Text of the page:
Chapter 3: Investing in Natural and Human Capital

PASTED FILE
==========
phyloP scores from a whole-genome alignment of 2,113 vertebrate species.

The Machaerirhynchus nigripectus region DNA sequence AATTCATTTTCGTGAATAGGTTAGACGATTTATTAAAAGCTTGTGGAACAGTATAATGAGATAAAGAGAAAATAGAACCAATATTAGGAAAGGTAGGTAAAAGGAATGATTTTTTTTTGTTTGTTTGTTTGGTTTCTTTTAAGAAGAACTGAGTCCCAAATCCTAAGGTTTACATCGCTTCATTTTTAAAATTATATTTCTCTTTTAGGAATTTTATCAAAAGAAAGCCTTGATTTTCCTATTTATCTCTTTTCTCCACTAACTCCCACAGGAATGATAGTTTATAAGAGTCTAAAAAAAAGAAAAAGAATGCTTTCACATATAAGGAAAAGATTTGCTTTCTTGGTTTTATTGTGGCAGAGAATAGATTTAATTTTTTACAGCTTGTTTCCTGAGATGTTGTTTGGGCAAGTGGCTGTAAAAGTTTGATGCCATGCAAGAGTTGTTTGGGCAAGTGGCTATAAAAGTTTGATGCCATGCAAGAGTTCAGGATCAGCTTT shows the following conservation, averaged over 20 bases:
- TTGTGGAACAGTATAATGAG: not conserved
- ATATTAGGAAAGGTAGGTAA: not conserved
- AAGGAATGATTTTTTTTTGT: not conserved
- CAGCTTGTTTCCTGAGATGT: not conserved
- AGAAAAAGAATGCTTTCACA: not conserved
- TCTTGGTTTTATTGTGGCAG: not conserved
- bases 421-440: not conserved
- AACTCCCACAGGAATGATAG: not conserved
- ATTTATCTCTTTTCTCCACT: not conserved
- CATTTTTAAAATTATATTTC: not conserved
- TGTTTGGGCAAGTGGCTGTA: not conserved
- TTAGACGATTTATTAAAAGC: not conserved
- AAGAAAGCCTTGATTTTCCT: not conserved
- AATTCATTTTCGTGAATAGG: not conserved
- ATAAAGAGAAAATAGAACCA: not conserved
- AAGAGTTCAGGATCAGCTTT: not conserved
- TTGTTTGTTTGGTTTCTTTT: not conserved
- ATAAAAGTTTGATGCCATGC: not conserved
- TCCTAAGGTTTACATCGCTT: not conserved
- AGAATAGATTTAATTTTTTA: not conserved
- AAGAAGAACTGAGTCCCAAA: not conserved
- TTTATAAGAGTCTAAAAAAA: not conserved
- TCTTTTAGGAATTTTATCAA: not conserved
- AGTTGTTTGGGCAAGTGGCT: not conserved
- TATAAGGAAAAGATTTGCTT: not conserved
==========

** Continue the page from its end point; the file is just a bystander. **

(with Olman Segura Bonilla) INTRODUCTION Until recently, economics and ecology were treated as distinct and unrelated subjects. But today the recognition is growing that the ways human beings manage nature are closely related to the ways we manage relationships among ourselves. Threats to the ecosystems that underpin economic activity are forcing us to reconsider our treatment of natural resources in our daily lives and in our ﬁelds of study. The assumption that technical progress is a perfect substitute for natural resources is losing credibility. The inadequacy of myopic time horizons in the face of long-term environmental degradation is becoming ever more apparent. These insights have given impetus to the idea of sustainable development. The treatment of natural resources as natural capital is an important element of the new sustainable development economics. Natural resources can no longer be regarded as free goods. In microeconomic decisions and in national accounts, the depletion of the natural resource base must be treated as a cost. At the same time, it is possible to invest in natural capital, for example via reforestation, soil restoration, and pollution control. In other words, some natural capital can be, if not ‘man-made,’ at least helped along by purposeful human endeavor. This chapter considers the prospects for sustainable development in the so-called Third World (that is, in the agrarian and semi-industrialized economies of Asia, Africa, and Latin America). We argue that a necessary condition for sustainable development in these countries is a radical improvement in the nutritional well-being, health,...
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